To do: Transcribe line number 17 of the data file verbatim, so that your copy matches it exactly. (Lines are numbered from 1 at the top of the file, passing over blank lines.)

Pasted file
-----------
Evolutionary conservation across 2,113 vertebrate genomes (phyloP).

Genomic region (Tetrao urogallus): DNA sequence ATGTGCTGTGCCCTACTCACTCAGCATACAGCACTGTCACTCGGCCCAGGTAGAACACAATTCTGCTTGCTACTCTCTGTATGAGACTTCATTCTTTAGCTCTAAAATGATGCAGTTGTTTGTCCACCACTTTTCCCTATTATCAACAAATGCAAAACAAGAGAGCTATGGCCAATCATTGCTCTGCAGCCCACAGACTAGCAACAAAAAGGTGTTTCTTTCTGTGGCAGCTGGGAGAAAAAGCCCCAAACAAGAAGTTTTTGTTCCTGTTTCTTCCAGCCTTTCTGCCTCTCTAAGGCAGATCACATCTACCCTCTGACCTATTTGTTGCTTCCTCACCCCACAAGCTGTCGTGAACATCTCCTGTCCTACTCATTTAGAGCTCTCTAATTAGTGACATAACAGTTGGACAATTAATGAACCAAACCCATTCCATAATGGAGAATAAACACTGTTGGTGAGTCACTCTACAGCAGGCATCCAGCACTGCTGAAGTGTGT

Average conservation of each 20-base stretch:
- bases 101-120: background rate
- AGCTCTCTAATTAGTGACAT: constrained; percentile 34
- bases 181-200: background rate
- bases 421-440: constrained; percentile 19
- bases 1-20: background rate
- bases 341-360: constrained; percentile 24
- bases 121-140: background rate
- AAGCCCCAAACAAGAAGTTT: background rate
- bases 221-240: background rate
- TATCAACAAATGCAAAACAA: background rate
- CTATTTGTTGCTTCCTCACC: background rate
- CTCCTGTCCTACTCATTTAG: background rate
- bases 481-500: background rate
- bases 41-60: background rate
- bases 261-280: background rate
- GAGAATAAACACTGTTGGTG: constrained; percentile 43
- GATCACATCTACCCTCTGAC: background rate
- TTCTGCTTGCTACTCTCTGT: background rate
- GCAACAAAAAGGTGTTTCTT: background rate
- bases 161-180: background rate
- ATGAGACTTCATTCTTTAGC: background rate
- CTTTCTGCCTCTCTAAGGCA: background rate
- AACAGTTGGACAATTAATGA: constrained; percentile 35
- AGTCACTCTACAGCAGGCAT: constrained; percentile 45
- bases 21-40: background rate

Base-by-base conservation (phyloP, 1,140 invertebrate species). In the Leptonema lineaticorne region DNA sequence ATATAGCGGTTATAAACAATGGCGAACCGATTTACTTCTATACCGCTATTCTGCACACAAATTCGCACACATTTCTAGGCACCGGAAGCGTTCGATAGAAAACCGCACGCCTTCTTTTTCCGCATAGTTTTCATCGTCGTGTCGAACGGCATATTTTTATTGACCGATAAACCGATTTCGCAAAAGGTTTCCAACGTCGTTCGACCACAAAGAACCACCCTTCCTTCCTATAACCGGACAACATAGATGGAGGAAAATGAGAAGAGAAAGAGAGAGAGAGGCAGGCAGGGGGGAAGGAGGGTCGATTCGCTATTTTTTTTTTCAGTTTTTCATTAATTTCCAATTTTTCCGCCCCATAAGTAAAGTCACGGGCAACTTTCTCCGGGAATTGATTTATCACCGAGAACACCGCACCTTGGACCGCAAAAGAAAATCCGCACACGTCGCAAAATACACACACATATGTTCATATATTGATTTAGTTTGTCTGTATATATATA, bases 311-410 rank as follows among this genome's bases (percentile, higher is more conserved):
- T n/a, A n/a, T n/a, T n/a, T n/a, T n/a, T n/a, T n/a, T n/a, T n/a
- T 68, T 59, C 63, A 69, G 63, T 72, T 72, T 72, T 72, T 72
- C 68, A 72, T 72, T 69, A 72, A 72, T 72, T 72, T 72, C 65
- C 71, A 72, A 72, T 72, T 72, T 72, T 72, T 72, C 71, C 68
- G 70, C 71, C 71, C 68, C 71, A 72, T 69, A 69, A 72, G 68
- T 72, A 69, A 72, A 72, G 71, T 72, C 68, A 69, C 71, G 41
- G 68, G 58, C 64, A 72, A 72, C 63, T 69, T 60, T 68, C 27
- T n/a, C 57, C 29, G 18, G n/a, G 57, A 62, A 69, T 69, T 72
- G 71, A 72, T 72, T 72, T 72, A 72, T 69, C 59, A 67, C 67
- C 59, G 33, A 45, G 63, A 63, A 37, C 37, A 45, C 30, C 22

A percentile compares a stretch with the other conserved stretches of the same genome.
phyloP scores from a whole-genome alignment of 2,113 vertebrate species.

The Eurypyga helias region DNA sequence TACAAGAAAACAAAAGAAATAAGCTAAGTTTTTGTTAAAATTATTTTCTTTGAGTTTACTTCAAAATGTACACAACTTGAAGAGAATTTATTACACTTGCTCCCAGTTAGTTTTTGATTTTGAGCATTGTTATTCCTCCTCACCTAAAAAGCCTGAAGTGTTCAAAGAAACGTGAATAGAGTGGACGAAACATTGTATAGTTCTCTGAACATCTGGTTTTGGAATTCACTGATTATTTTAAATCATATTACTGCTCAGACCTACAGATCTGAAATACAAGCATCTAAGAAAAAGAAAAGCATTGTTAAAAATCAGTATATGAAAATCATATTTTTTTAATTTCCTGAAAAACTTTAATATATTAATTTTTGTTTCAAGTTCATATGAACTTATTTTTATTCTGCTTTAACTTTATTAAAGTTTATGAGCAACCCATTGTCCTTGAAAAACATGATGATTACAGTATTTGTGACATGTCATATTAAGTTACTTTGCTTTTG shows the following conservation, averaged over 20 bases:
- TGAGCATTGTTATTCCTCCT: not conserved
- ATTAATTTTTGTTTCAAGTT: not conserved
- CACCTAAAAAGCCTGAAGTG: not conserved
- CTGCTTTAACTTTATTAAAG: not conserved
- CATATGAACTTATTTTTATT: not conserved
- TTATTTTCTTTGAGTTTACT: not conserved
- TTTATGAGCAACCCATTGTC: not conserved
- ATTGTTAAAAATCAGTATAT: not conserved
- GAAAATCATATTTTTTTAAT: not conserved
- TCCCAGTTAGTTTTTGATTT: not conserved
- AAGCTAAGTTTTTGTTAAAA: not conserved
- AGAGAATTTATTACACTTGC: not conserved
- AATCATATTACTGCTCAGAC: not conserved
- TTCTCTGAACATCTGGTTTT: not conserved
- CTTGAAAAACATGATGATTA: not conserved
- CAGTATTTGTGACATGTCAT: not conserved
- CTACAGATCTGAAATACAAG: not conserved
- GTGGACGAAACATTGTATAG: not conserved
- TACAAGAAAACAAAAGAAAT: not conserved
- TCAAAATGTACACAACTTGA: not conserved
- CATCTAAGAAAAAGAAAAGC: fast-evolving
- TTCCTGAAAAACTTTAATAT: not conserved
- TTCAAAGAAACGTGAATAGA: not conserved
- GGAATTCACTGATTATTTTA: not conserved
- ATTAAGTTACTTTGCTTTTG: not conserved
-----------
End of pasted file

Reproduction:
- bases 41-60: background rate